The Department of Defense has given Northrop Grumman the green light to produce a software-defined anti-air and missile threat system following a Milestone C decision that required amounts of development and testing work between the company and the U.S. Army.
The company said Thursday it may now proceed with the low rate initial production of the Integrated Air and Missile Defense Battle Command System after clearing hardware and software and completing demonstrations co-led by the Army Integrated Fires Mission Command Program Office.
IBCS most recently passed a limited user test where it intercepted missile targets for an operational defense task force. The test is among seven exercises completed by IBCS since 2015.
“The decision by our senior leaders to transition IBCS from development into initial production reflects their confidence in the maturity of the system and its readiness for operational testing to inform initial operational capability,” said Maj. Gen. Rob Rasch, the Army's program executive officer for missiles and space.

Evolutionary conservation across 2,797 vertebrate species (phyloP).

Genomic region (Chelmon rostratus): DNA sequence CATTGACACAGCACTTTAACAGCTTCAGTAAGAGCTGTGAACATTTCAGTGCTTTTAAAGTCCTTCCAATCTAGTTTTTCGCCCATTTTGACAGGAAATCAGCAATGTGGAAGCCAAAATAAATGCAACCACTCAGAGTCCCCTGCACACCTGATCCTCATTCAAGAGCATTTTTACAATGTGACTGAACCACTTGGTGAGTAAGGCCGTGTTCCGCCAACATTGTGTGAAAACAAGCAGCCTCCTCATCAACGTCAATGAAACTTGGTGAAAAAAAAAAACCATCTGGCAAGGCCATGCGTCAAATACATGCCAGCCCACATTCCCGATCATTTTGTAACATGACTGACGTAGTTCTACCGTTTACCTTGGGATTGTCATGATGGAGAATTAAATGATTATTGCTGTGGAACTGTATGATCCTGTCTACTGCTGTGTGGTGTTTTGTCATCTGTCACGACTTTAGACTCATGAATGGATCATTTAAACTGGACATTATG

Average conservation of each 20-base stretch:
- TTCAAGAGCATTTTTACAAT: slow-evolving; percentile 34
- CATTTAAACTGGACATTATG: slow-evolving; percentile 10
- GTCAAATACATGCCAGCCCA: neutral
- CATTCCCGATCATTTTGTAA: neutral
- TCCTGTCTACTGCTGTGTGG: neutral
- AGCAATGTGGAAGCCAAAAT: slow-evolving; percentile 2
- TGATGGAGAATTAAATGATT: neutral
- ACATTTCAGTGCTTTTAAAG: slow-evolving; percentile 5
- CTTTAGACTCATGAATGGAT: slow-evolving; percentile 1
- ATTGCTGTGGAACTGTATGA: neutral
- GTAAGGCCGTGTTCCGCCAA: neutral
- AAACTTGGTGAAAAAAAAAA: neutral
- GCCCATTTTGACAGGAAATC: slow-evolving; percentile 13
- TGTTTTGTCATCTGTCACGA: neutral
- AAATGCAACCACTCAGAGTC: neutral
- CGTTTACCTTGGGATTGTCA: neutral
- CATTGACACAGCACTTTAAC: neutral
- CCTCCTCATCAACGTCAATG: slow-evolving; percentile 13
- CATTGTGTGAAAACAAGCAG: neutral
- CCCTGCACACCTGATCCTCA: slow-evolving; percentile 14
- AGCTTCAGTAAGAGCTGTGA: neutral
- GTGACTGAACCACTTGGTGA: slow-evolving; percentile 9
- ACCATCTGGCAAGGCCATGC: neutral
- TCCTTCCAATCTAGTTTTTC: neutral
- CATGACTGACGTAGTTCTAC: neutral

Rasch added the 3-43 Air Defense Artillery Battalion will further demonstrate the technology's performance this fall for an initial operational test and evaluation.
Kenn Todorov, vice president and general manager of combat systems and mission readiness at Northrop, said the DOD clearance for LRIP reflects the company employees' commitment to provide warfighters with a system that could help defeat evolving threats.
A net-centric integrated fire control network allows IBCS to acquire and engagement airborne targets and support the situational awareness of commanders.